Tuesday, March 28

5 things to know Thursday

Yellowstone to remain closed amid record flooding as landscape has ‘dramatically changed’

Yellowstone National Park officials assessed damage Tuesday as the park remained closed amid dangerous floods, mudslides and rockslides that have eroded roads, ripped apart bridges and forced evacuations this week. The water started to slowly recede Tuesday, but the record-level floods left all five entrances to the park closed at least through Wednesday, and they could remain closed for as long as a week, said park Superintendent Cam Sholly. The park has seen multiple road and bridge failures and power outages, causing the evacuations of more than 10,000 visitors. In days, heavy rain and rapid snowmelt caused a flood that may forever alter the human footprint on the park’s terrain and the communities around it. The historic floodwaters pushed a popular fishing river off course – possibly permanently – and may force roads to be rebuilt in new places. “The landscape literally and figuratively has changed dramatically in the last 36 hours,” said Bill Berg, a commissioner in nearby Park County.

Wall Street on edge as Fed mulls stiffer rate hike

Investors will be listening closely Wednesday to learn if the Federal Reserve will raise interest rates more sharply than previously expected. The Fed closes its two-day meeting Wednesday in the wake of to selloff in stocks triggered Friday when May’s Consumer Price Index report revealed that inflation had not yet peaked. That news sparked fears that the Fed could raise interest rates by more than the widely expected 50 basis points (0.50%). Fed Chairman Jerome Powell said last month the Fed wasn’t entertaining a 75-basis-point rate increase, but the Wall Street Journal reported Monday that one was now on the table. Interest rate hikes can have a domino effect on the economy, pushing up rates for credit cards, home equity lines of credit, adjustable-rate mortgages and other loans.

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FDA meets to discuss vaccine for children as young as 6 months

A federal advisory panel will meet Wednesday to discuss two COVID-19 vaccines for children as young as 6 months. According to a detailed review by Food and Drug Administration staff, trial data from both Pfizer-BioNTech and Moderna raised no new safety issues or concerns about the vaccines, which have been available for older children and adults. The panel will decide Wednesday whether to recommend Moderna and Pfizer-BioNTech’s vaccines for children as young as 6 months. Once authorized by the FDA and CDC, the Biden administration said it expects to have 5 million doses each of Pfizer-BioNTech and Moderna vaccines as soon as June 21 at pharmacies, pediatricians’ offices, libraries, children’s museums, health centers and other outlets.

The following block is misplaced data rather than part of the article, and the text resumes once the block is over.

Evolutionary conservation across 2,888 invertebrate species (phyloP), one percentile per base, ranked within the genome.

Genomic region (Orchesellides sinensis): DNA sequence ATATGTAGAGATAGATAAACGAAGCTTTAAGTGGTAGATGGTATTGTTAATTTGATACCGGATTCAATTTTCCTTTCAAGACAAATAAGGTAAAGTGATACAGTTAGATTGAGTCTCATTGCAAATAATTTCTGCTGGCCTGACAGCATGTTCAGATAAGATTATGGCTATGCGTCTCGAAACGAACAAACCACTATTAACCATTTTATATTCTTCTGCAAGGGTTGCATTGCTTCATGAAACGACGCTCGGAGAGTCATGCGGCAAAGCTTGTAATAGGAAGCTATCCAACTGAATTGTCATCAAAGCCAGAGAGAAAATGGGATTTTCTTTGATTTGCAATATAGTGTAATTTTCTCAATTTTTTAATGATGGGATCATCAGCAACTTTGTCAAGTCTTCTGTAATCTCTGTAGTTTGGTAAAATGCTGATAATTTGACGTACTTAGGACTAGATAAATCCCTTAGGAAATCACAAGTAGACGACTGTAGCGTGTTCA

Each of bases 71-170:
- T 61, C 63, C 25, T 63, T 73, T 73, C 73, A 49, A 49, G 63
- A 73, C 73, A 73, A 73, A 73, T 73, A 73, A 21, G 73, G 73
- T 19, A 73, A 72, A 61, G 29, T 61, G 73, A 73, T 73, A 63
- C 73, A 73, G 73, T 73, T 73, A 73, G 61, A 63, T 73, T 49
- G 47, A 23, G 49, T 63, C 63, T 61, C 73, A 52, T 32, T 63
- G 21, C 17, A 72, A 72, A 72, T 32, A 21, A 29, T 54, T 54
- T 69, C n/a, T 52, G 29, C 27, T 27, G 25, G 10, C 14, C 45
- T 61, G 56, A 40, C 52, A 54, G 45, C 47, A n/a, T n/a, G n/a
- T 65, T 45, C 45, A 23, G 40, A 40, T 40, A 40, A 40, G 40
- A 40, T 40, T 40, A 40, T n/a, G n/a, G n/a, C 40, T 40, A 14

‘End of an era’: Microsoft to shut down Internet Explorer

Some 27 years after Microsoft first debuted Internet Explorer, the tech giant will remove the browser Wednesday. Those who try to open the application will be directed to the company’s most recent browser Microsoft Edge. Last May, the company first announced the decision to withdraw the web browser for certain versions of Windows 10 on June 15, 2022. Microsoft introduced Edge in 2015 and it has gradually phased out Internet Explorer. In a statement on its website, Microsoft notes that Microsoft Edge has “Internet Explorer mode (‘IE mode’) built in, so you can access those legacy Internet Explorer-based websites and applications straight from Microsoft Edge.” Previously, Internet Explorer was the go-to browser on Windows PCs for years before rivals such as Mozilla’s Firefox and Google’s Chrome snagged users away.

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Stanley Cup Final gets underground in Denver

the Stanley Cup Final begins Wednesdaywhen the Tampa Bay Lightning travel to Ball Arena in Denver to take on the Colorado Avalanche in Game 1 (8 pm ET, ABC). The Lightning, who are pursuing their third consecutive Stanley Cup, are coming off a 4-2 series win over the New York Rangers in the Eastern Conference Finals, punctuated by four victories in a row. The Avalanche will be playing for a title after sweeping the Edmonton Oilers in the Western Conference Finals. One of the major obstacles standing in the way of Colorado’s championship hopes is the Tampa Bay’s Andrei Vasilevskiy, who will likely be the toughest goalie the Avalanche have faced this postseason. Meanwhile, Tampa Bay will likely shift a significant amount of focus toward Colorado stars defenseman Cale Makar, a Norris Trophy finalist, and center Nathan MacKinnon.

Contributing: The Associated Press


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